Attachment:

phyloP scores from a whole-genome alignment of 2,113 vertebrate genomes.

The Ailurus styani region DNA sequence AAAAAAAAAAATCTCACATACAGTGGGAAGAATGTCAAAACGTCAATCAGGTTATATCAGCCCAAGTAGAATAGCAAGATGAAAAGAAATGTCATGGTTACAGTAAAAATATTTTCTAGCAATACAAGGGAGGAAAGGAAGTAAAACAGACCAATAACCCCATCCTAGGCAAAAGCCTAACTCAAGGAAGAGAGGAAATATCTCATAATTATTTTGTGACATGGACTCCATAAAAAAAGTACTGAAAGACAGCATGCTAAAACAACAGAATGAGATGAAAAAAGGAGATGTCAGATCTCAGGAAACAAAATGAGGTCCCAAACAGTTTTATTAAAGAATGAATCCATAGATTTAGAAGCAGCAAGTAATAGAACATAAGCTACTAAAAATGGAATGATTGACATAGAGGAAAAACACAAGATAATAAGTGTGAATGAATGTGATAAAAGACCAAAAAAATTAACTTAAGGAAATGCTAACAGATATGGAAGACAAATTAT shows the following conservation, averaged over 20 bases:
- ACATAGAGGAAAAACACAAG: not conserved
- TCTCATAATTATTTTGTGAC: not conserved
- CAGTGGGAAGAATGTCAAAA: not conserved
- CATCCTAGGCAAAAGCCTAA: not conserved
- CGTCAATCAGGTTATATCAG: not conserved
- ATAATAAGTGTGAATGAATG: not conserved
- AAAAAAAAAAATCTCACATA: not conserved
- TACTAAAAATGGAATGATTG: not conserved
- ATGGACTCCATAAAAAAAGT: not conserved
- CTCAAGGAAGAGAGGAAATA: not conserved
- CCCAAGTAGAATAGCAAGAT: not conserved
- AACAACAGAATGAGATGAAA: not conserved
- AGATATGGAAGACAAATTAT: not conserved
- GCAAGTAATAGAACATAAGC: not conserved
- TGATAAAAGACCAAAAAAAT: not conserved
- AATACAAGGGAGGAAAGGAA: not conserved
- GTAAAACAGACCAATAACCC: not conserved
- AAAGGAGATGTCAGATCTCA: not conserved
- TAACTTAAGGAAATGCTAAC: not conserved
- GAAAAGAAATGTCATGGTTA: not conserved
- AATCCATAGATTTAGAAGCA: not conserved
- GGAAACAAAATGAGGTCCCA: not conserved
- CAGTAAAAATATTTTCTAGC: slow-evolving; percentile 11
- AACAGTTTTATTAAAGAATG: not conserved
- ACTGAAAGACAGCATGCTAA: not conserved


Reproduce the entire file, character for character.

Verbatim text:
phyloP scores from a whole-genome alignment of 2,113 vertebrate genomes.

The Ailurus styani region DNA sequence AAAAAAAAAAATCTCACATACAGTGGGAAGAATGTCAAAACGTCAATCAGGTTATATCAGCCCAAGTAGAATAGCAAGATGAAAAGAAATGTCATGGTTACAGTAAAAATATTTTCTAGCAATACAAGGGAGGAAAGGAAGTAAAACAGACCAATAACCCCATCCTAGGCAAAAGCCTAACTCAAGGAAGAGAGGAAATATCTCATAATTATTTTGTGACATGGACTCCATAAAAAAAGTACTGAAAGACAGCATGCTAAAACAACAGAATGAGATGAAAAAAGGAGATGTCAGATCTCAGGAAACAAAATGAGGTCCCAAACAGTTTTATTAAAGAATGAATCCATAGATTTAGAAGCAGCAAGTAATAGAACATAAGCTACTAAAAATGGAATGATTGACATAGAGGAAAAACACAAGATAATAAGTGTGAATGAATGTGATAAAAGACCAAAAAAATTAACTTAAGGAAATGCTAACAGATATGGAAGACAAATTAT shows the following conservation, averaged over 20 bases:
- ACATAGAGGAAAAACACAAG: not conserved
- TCTCATAATTATTTTGTGAC: not conserved
- CAGTGGGAAGAATGTCAAAA: not conserved
- CATCCTAGGCAAAAGCCTAA: not conserved
- CGTCAATCAGGTTATATCAG: not conserved
- ATAATAAGTGTGAATGAATG: not conserved
- AAAAAAAAAAATCTCACATA: not conserved
- TACTAAAAATGGAATGATTG: not conserved
- ATGGACTCCATAAAAAAAGT: not conserved
- CTCAAGGAAGAGAGGAAATA: not conserved
- CCCAAGTAGAATAGCAAGAT: not conserved
- AACAACAGAATGAGATGAAA: not conserved
- AGATATGGAAGACAAATTAT: not conserved
- GCAAGTAATAGAACATAAGC: not conserved
- TGATAAAAGACCAAAAAAAT: not conserved
- AATACAAGGGAGGAAAGGAA: not conserved
- GTAAAACAGACCAATAACCC: not conserved
- AAAGGAGATGTCAGATCTCA: not conserved
- TAACTTAAGGAAATGCTAAC: not conserved
- GAAAAGAAATGTCATGGTTA: not conserved
- AATCCATAGATTTAGAAGCA: not conserved
- GGAAACAAAATGAGGTCCCA: not conserved
- CAGTAAAAATATTTTCTAGC: slow-evolving; percentile 11
- AACAGTTTTATTAAAGAATG: not conserved
- ACTGAAAGACAGCATGCTAA: not conserved